After criticism over its in-service health issues and a "siloed" approach to record-keeping, Australia's federal police will spend more than $4 million on a new electronic database dubbed "One Health".
The Australian Federal Police, which includes nearly 900 sworn and unsworn officers working under a contract to supply policing services to the ACT, doesn't have a consolidated information technology solution for managing its health-related information and records, case management, workers' compensation or return-to-work arrangements.
The police union, which represents more than two-thirds of the workforce, has not been briefed on the proposed system but says it would "assist ... in managing people with complex needs".
"Over the years, there have been many unnecessary hardships faced by employees due to numerous poor health and welfare models and a lack of services, especially in the mental health environment," federal police association president Angela Smith said.
Five federal officers have committed suicide in the past three years, all using their service weapons.Two occurred within a six-week period in 2018. The most recent was that of an Air Security Officer in July last year, in a Canberra motel room.
In March 2018, a report by the National Audit Office found the organisation "lacks a comprehensive and consolidated organisational health and wellbeing framework to enable effective management and support of employee mental health".
It also found "weaknesses with the AFP's rehabilitation and return to work arrangements for employees suffering from a psychological injury sustained during their employment with the AFP".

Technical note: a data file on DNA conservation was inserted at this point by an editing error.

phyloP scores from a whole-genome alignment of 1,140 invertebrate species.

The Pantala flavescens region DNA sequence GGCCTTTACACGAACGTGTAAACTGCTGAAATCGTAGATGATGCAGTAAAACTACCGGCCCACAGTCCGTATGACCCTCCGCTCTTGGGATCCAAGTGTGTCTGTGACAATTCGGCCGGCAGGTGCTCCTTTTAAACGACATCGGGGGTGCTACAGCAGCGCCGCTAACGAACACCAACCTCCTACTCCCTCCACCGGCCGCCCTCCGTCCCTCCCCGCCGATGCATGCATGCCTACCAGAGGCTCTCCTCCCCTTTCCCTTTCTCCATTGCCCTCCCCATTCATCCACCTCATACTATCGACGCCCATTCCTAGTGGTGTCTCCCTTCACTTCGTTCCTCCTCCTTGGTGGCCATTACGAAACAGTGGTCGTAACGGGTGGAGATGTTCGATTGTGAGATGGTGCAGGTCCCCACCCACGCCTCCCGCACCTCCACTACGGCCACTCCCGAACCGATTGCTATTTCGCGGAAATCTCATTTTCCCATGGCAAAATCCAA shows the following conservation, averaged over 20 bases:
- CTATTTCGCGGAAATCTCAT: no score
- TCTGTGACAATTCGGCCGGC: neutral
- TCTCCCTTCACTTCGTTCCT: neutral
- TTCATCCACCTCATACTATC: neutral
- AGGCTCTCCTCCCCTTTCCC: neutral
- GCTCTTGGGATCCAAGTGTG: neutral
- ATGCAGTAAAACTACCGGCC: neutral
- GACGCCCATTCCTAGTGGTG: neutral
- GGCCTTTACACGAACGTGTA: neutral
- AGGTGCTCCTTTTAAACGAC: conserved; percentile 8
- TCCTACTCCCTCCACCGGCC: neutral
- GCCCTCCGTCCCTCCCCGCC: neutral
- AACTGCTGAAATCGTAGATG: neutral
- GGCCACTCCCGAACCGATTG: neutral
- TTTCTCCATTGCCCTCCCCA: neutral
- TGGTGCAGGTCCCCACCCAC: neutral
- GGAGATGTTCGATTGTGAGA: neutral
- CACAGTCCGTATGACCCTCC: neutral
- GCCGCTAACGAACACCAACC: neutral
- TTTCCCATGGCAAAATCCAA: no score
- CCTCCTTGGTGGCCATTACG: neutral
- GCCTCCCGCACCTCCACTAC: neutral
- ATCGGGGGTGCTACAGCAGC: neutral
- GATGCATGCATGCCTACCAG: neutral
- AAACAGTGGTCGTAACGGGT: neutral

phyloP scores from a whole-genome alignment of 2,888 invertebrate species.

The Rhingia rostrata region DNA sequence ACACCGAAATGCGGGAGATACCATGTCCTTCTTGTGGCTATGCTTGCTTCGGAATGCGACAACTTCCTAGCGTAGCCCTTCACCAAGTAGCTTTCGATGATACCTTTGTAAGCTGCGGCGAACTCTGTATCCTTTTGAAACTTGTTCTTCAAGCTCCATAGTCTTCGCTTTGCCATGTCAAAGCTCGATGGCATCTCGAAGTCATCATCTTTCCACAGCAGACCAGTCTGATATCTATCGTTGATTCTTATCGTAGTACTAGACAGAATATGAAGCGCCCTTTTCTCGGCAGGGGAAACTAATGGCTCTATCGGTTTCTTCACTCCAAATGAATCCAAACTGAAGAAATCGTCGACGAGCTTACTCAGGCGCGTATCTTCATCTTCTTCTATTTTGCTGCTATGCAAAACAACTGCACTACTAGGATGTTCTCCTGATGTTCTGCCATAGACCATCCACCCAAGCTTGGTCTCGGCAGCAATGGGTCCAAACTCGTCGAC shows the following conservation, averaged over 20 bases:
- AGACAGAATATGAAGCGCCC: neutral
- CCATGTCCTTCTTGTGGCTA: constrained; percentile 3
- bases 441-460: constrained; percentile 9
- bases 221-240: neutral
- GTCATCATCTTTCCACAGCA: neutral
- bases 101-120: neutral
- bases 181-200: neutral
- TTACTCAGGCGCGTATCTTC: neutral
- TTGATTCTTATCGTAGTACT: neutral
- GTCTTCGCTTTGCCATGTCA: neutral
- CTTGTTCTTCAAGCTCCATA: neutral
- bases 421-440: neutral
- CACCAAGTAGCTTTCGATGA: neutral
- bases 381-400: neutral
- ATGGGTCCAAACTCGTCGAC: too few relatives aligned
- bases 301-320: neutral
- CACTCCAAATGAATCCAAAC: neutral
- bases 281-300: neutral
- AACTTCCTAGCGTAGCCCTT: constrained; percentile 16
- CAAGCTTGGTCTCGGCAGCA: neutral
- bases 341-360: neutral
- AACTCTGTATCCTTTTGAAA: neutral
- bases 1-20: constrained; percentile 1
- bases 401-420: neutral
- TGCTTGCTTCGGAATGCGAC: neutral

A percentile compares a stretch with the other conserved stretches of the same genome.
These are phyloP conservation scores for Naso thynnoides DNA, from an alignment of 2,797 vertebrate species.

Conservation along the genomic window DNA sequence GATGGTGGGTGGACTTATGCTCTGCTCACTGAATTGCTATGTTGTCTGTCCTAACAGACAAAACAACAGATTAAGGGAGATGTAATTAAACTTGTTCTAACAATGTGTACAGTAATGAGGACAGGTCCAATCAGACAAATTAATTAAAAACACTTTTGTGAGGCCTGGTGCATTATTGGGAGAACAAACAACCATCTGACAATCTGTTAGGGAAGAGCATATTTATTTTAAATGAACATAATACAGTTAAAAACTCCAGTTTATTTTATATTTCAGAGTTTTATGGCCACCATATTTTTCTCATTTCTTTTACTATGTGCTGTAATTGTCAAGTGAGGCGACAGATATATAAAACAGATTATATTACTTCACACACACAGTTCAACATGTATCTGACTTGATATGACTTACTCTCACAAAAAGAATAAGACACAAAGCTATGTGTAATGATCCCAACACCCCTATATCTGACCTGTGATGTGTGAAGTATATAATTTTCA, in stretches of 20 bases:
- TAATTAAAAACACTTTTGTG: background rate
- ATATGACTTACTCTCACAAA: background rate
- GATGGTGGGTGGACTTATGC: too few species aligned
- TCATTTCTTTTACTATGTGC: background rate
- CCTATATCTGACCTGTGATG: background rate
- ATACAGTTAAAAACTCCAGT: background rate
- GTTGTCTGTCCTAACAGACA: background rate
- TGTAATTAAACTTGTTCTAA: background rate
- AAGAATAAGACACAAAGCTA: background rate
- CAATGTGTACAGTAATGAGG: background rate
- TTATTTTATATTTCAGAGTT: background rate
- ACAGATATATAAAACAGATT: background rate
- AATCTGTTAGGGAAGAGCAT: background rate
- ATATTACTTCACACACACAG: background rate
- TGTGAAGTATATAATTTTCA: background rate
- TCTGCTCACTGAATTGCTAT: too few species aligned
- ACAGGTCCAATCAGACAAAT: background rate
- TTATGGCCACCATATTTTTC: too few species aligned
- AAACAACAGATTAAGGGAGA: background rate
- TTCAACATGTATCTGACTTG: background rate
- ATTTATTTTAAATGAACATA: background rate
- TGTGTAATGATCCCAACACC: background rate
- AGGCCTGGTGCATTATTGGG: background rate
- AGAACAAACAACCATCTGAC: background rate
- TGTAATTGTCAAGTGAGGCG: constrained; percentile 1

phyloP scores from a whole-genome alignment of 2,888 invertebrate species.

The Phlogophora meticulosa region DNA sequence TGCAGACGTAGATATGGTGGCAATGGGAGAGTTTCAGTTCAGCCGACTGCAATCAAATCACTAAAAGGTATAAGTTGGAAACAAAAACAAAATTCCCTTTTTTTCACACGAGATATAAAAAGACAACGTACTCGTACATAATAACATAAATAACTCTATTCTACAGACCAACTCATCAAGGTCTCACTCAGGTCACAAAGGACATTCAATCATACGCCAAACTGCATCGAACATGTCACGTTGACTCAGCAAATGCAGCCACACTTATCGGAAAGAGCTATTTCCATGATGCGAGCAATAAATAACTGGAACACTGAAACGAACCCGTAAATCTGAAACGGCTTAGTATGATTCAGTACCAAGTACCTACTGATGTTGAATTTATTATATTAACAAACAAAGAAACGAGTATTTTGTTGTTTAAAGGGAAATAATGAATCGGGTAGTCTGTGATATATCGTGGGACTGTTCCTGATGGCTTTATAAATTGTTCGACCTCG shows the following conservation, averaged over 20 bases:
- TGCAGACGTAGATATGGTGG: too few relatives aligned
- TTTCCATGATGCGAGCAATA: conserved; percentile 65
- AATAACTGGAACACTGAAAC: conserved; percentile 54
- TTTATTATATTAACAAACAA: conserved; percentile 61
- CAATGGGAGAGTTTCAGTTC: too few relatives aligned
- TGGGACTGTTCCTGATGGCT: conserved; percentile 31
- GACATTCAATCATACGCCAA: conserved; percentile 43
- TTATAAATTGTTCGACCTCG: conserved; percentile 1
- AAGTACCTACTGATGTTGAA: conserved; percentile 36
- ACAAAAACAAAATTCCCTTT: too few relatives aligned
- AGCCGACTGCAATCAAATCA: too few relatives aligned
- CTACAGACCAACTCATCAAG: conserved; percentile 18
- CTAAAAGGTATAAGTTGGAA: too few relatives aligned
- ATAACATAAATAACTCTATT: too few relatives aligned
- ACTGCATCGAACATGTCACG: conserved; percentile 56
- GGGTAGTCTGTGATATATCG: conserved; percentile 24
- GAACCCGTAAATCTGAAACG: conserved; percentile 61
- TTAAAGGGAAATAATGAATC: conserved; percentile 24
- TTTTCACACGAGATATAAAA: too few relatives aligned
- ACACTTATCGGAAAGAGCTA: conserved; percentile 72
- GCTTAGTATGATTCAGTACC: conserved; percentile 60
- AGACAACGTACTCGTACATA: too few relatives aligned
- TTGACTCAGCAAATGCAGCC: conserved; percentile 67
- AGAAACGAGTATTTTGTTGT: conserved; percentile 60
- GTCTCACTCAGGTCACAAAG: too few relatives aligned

"These relate to the lack of mental-health specific rehabilitation policies, procedures and training".
As recently as November last year, Canberra solicitor and former ACT police officer David Healey said there would be a lot of people "on the books" who were not operational because they had been struck down by mental health injuries.
He blamed much of the problem on that lack of personnel rotation within different parts of the organisation which would allow members to physically and mentally "reset".
The police union hoped a central repository providing a complete picture of an officer's full physical and mental well-being would hopefully "red-flag" potential issues before they manifested into serious problems.
"Physical injuries are relatively easier to manage for the workplace, if you have a broken leg, then it's obvious to everyone that you're injured," Ms Smith said.
"The same can't be said for people with mental health injuries, and quite often their [the officer's] return to work is quite complex.
Having to review multiple databases or paper files is ridiculous in the current technological environment."
A 2018 Senate inquiry into the health of first responders recommended better data collection processes and compulsory mental health training for managers.
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